“For the first time in many months, we held a general town hall meeting and encouraged questions, providing answers on a wide range of issues from COVID-19 and reconstitution as the pandemic eases, to training initiatives and best practices,” said Lopez, in a statement to Government Executive. “I have relaunched the director’s initiative to meet directly with the journalists in each of our language services” and “had multiple meetings with our managers to discuss working toward common goals.”
She is also promoting mentorship and peer-to-peer programs and restored the VOA news standard and best practice editor who is bringing back regular training on the firewall for employees. Lastly, the agency “has renewed its commitment to funding for critical circumvention technology, which enables us to reach audiences in countries that block our journalism, such as Iran, Russia, China and North Korea,” Lopez said.
Steve Capus, a former USAGM adviser, tweeted, “Good news. The professionals are back,” upon the news about the top officials being reinstated last month. Chao “continues to rebuild the agency [networks] needlessly damaged by the Trump administration appointee.”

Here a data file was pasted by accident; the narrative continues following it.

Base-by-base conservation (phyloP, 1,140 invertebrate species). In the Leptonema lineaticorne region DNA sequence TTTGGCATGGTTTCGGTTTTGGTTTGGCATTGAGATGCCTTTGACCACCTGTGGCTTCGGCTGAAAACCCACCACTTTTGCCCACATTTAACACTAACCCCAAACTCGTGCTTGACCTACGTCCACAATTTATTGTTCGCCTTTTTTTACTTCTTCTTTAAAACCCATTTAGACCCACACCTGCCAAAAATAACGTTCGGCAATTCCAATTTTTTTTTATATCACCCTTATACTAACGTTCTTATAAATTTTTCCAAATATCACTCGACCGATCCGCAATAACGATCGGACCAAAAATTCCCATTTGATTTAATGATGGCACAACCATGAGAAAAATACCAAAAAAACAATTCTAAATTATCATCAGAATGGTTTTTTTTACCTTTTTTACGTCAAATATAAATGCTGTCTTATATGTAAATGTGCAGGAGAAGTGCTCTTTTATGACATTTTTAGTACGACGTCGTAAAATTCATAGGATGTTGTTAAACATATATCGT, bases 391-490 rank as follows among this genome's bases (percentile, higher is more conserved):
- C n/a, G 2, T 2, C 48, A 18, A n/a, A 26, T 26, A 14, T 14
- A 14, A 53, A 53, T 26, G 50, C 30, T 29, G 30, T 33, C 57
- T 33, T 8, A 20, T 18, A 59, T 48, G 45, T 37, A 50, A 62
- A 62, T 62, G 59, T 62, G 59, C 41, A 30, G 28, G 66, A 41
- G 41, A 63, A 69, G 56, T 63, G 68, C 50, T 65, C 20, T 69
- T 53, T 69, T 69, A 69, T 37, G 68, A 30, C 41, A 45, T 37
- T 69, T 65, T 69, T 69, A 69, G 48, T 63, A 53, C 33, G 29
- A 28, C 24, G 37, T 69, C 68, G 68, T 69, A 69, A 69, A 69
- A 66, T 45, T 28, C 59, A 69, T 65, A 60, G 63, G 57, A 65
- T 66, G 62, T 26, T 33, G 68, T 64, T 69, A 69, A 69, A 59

David Seide, senior counsel at GAP, praised Chao’s work thus far. Pack and former Secretary of State Mike Pompeo “and folks wanted VOA to be a propaganda arm of the Trump administration, which hurt its credibility with its audience,” Seide said. “There’s a lot of accountability that needs to be had” after the Trump era.
After Pompeo gave a speech at VOA headquarters to staff on January 11––which GAP raised concerns about on behalf of anonymous employees–– a VOA journalist was reassigned from the White House beat after trying to ask Pompeo a question on his way out. However, on January 22, she tweeted that she was brought back.
In October the journalist’s colleague Steve Herman, VOA White House bureau chief, “was investigated for the baseless accusation of bias against the administration – another example of politicization of our agency” under Pack, she tweeted. “I hope this ends the turmoil in our agency. We are excited [to] go back to covering the news the way [VOA] always [has]–comprehensively, with accuracy and balance. These standards we will protect and apply, no matter who is in office.”